1. ceci:

    hej! a question…more or less..how much it cost a bottle of a medium red wine? it can be found on systembolaget? have a nice week anna!

  2. Charlie Anderson:

    Systemet sounds quite familiar to residents of Washington State.

  3. Anna:

    Hi Ceci,
    I went to Systembolaget and had a look at red wines, and it seems that they range in prices from 50 to more than 100SEK for a bottle.

    Hi Charlie!
    I thought it was only Utah that had a state liquor monopoly thingie going on. I learned something new, too! Thanks! 🙂

  4. ceci:

    oh yes! because i use a lot of wine when i am cooking…we used to make differents kind of meat, and we put on red wine! but, we can use the less expensive! thank you anna!

  5. David from Oregon:

    Your blog is excellent. Thank you. I look forward to all of your postings.
    Maybe you could write something about the Swedish allemansrätten I always thought that was a great concept. And maybe something about basic rules of private fishing and hunting in Sweden.
    I know the king goes on a yearly moose hunt. Maybe he could go with Sarah Palin next time. They could have a great time together killing and gutting their mooses.

  6. Prince Palinor:

    Hmm I don’t know where all these drunks in public are, I never see them. There’s a park in my city where these drunks usually hang out but they are like 20 people and usually the same bunch all the time and that’s in a city of 120 000. I don’t think most alcoholism is visible at all, mostly people drinking too much at home, not in public. In the evenings and in the summer there can be a lot of drunk people, but I think they’re just partying, and there’s no thing in Sweden that says it’s wrong to be drunk in public over being drunk anywhere else. I find their opening hours really annoying, and even more annoying that you can’t even buy rice wine for cooking, because systemet only imports rice wine that’s meant to drink and it costs extremely much of course. I usually have people send it from abroad, in southern sweden most people don’t get their alcoholic beverages from Systemet but they take a ferry over to Germany instead and buy stuff there, a lot cheaper. This is often sold out of the back of little trucks. Don’t think most people who like getting drunk often will buy booze legally from systemet anyway.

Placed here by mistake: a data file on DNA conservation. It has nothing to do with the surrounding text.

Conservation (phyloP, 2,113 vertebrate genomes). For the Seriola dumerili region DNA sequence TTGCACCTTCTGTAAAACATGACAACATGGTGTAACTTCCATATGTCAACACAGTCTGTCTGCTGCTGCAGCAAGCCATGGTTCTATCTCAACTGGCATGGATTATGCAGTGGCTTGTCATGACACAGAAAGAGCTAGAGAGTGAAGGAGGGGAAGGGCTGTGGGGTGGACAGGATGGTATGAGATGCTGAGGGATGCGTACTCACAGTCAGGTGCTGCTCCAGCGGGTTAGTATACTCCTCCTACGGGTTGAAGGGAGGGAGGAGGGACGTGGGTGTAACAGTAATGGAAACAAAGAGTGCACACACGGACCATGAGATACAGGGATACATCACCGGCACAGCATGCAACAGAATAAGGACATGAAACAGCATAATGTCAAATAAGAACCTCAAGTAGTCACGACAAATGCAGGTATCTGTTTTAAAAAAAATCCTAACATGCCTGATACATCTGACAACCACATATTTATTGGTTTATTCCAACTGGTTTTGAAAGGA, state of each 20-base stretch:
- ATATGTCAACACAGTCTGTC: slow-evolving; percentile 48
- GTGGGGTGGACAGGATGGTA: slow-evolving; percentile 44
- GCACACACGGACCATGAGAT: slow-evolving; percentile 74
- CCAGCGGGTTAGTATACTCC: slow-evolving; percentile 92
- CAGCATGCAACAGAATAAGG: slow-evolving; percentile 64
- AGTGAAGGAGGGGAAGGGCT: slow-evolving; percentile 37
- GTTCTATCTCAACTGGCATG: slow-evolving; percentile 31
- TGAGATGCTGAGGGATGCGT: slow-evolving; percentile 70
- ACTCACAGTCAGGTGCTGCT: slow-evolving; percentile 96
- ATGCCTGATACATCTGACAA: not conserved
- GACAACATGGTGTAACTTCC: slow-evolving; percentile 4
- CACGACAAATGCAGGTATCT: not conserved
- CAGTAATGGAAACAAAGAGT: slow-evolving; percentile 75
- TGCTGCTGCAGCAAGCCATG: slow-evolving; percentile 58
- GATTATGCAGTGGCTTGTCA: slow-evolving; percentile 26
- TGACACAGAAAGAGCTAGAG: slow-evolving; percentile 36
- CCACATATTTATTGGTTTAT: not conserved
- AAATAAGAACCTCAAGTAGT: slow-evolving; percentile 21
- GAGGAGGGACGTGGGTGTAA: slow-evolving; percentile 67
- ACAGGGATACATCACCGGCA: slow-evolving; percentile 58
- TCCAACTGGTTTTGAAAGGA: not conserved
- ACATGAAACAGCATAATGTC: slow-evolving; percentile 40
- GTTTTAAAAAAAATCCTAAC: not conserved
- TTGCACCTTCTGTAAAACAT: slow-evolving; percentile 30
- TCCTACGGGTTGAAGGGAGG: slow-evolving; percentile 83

7. Anna:

    Prince Palinor,
    you must live in a very civilized town, then. When I’m in Stockholm, I like to sit in the Max by T-Centralen, eat my sandwich and watch the world stagger by at 8AM. I even spoke to the Police Academy recruits here and they also say that morning drunkness is becoming more and more of a problem that’s why they get to do their breathalazer stops between 8 and 10AM. Or maybe this is a northern phenomenon?
    And when it comes to sake for cooking, I’m TOTALLY with you!

  8. Curt:

    Prince Palinor,

    and Anna, I agree on your thoughts on Systembolaget. Regarding rice wine, I´m fond of cooking, especially asian dishes. Nowadays you can find rice wine for cooking in most supermarkets at the asian foodstuff counter, it´s called Mirin, the Blue Dragon label. If not there, try an asian foodstore in the nearest town.


  9. Anna:

    Hi Curt!
    And thank you for visiting! 🙂
    Actually, mirin みりん and sake さけ (I tried writing it in kanji, but it doesn’t show up for some reason) are two different things and foreigners frequently confuse them. Mirin is sake with sweet syrup and other additives, and is not the same as rice wine which is cooking sake without any additives. Normally, Japanese cooking uses both mirin and sake, and of course soy sauce. Mirin made by Blue Dragon is simply awful! Much too sweet and the taste is off. I think that Japan Food Kitchen in Stockholm (on Swedenborgsgatan 28) sells proper mirin. It’s getting that straight cooking sake that’s a problem in Sweden 🙂

  10. Marie:

    I COMPLETELY agree! It’s funny, I was walking home from the subway today and wishing that they would take away the systemet that is in my town center. I love where I live but the town center is so trashy because of all the drunks who hang around 24 hours a day. Systemet is definitely NOT doing anything to keep people drinking responsibly. Polisen does nothing about it either. More than half the times I ride the subway I encounter a drunk in some way or another.